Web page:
Built by Edward McCrady in 1788, the building that holds Charleston, South Carolina’s McCrady’s Restaurant was originally a four-story Georgian public house that once served as a charming reprise for notable Charlestonians after the Revolutionary War. New owners restored the property to its original grandeur in 1982. McCrady’s Restaurant, which is listed on the National Register of Historic Places and Landmarks, represents the best of the amalgam that is new southern fine dining concomitantly serving as a canvas for postmodern gastronomy.

The city of Charleston is certainly no wallflower. In 1776, the port city successfully defended itself against the British, went on in 1860 to become the first state to declare independence from the Union, and in 1861 fired the first shot to start the Civil War.

Bentel & Bentel executed the remodel, fittingly; they were the firm to design Danny Meyer’s The Modern in Manhattan. The restaurant floor plan consists of a maze of rooms: the Bar, the Dining Room, the Chef’s Room which links to the Society Room, the Long Room and the Gallery Room.

Perhaps best exemplifying the dichotomy of tradition and postmodernism are the Bar and the Chef’s Room. The Bar, once home to horse and buggy stalls, is now a grouping of arched brick “rooms” for seating four to eight guests. Leather banquettes and bluestone tile were added, making the room both contemporary and respectfully traditional. A glass and wood wall that spans the height of two floors embodies form and function; it encases the Wine Spectator “Best Of” Award of Excellence-winning wine collection, filled with boutique and hard-to-find varietals from around the world. At bar height is a row of three-gallon glass pickling jars filled with house-infused spirits and an impressive collection of rare liquors.

The Chef’s Room affords a more intimate relationship between the guest and the sommelier and chef. The room is used exclusively for private occasions and guests who require the utmost in service and, at times, discretion (i.e., hidden pocket doors and a separate entrance off East Bay Street). Mahogany paneling and a Baccarat crystal chandelier embrace the inlaid mahogany dining table that seats 12. Chef Sean Brock carefully crafts the menu with guests prior to arrival and plates courses on fine bone china. Sommelier Clint Sloan serves the wines in Riedel Sommelier Series glassware.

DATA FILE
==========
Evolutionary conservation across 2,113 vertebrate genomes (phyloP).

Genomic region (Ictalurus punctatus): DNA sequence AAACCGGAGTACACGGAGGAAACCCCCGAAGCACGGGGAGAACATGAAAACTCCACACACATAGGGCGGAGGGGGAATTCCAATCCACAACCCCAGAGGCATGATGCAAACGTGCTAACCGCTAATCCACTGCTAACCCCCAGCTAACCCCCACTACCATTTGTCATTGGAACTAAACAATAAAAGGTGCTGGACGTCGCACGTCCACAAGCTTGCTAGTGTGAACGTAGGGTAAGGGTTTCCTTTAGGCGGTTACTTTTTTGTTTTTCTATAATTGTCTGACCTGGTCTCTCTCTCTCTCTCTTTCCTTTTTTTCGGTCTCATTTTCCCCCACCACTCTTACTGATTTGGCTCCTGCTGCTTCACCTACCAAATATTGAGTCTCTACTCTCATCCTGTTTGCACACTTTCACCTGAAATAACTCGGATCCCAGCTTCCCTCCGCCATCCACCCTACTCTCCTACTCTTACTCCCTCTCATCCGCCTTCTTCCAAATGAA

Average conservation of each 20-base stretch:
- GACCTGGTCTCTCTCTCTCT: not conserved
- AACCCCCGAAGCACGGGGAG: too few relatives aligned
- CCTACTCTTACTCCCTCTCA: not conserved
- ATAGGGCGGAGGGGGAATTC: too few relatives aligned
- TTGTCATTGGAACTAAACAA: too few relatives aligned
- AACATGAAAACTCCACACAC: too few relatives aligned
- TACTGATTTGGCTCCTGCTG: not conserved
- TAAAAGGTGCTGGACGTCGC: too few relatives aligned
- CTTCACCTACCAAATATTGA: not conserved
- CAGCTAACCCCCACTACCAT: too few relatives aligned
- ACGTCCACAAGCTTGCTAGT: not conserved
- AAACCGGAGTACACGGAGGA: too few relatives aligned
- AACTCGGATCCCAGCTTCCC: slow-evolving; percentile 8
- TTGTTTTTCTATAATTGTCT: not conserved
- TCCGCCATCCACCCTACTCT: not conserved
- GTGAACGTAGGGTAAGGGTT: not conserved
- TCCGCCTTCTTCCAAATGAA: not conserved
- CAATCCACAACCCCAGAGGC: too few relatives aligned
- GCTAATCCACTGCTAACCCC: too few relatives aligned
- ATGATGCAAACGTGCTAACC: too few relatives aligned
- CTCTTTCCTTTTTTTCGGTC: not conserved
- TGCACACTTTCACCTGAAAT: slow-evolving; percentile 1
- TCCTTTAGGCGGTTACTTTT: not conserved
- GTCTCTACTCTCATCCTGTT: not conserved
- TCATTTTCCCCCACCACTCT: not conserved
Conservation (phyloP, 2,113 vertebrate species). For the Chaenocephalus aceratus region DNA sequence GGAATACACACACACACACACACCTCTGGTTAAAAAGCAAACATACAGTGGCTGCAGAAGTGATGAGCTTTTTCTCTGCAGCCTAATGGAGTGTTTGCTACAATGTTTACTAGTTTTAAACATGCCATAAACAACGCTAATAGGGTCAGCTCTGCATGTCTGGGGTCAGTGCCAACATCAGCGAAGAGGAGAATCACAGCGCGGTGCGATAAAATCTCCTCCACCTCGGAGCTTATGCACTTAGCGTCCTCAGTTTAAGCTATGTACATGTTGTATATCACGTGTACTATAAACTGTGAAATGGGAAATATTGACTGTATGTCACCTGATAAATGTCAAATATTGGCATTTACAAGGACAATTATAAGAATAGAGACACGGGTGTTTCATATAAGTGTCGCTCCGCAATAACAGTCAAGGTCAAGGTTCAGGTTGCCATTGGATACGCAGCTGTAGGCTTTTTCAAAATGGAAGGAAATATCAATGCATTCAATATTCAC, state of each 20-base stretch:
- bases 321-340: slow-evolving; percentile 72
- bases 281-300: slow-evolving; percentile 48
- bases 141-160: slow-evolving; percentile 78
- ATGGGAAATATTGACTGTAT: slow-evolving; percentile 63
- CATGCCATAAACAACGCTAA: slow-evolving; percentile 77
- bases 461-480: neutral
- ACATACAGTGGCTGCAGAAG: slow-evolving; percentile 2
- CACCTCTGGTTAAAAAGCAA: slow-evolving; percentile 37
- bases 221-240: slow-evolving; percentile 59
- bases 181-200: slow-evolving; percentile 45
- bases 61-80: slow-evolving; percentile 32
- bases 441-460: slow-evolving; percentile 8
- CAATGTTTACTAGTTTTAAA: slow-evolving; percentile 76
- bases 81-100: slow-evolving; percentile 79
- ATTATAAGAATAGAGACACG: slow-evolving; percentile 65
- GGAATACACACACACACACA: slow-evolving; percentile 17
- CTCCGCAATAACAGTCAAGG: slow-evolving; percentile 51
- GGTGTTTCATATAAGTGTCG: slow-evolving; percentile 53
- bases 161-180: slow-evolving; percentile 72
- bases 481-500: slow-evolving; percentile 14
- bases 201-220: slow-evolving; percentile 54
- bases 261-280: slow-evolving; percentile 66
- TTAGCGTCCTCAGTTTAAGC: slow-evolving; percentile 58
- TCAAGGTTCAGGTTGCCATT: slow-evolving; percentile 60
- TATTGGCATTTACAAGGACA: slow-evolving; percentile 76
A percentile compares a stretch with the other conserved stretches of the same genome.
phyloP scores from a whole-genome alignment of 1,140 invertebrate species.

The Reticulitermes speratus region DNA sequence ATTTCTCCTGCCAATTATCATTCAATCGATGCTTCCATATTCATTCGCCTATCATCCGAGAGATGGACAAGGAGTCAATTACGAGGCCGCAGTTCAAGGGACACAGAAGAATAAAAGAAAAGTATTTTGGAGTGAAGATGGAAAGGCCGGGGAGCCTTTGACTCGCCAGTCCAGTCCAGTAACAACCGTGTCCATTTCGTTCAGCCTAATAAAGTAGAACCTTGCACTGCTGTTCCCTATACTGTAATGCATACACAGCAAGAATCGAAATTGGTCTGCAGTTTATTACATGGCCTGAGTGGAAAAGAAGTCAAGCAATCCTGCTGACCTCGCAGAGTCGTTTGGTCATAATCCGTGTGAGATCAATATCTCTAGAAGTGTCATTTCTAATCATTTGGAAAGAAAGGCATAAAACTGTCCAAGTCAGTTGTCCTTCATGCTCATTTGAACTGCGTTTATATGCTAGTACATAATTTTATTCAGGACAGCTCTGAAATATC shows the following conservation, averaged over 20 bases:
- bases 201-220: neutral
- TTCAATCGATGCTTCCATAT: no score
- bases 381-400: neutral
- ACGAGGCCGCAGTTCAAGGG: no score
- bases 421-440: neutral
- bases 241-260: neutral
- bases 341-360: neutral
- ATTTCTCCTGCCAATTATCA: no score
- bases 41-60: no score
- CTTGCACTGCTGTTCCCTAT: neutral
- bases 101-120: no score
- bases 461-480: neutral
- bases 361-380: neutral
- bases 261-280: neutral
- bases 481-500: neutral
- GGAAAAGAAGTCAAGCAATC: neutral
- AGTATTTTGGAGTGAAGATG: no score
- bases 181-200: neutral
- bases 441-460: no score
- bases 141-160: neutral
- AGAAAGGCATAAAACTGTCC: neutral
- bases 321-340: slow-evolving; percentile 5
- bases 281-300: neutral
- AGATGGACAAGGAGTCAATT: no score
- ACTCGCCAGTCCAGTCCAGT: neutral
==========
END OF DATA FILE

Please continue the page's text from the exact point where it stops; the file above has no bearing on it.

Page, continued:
The Long Room, as the grand second story dining room is referred, is a picture of the past. The room has striking 15-foot ceilings and offers views of historic Unity Alley. Elegant and gracefully-styled, this room has hosted many Charleston weddings. George Washington, while on his Southern Tour, dined in the room in 1791. Since the 18th century, the Long Room has set the standard for fine dining spaces in the American south. McCrady’s Restaurant has three separate working kitchens. The Long Room is served by the second-story kitchen, which was constructed to handle service for large groups. A new kitchen is being constructed for serving private gatherings in the Gallery Room. The main kitchen accommodates the Dining Room, the Bar, the Society Room and the Chef’s Room.

The original structure, erected by Edward McCrady in 1788, was a four-story Georgian manse, which served as a collective retreat for notable Charlestonians after the Revolutionary War. After imprisonment in the port city of St. Augustine, Florida, McCrady returned to Charleston and built Two Unity Alley. The new building connected to McCrady’s Tavern via a second-story double piazza. McCrady’s death in 1801 led to the building passing through many owners, with various purposes for its use, including a tavern, coffee house, warehouse, and its eventual abandonment.

In 1982, new owners with a keen appreciation for the history of the building and for Charleston set about to restore the property to its original grandeur. McCrady’s Restaurant had the bones to become the pinnacle of iconic southern fine dining.

McCrady’s Restaurant now enjoys designation on the National Register of Historic Places and Landmarks.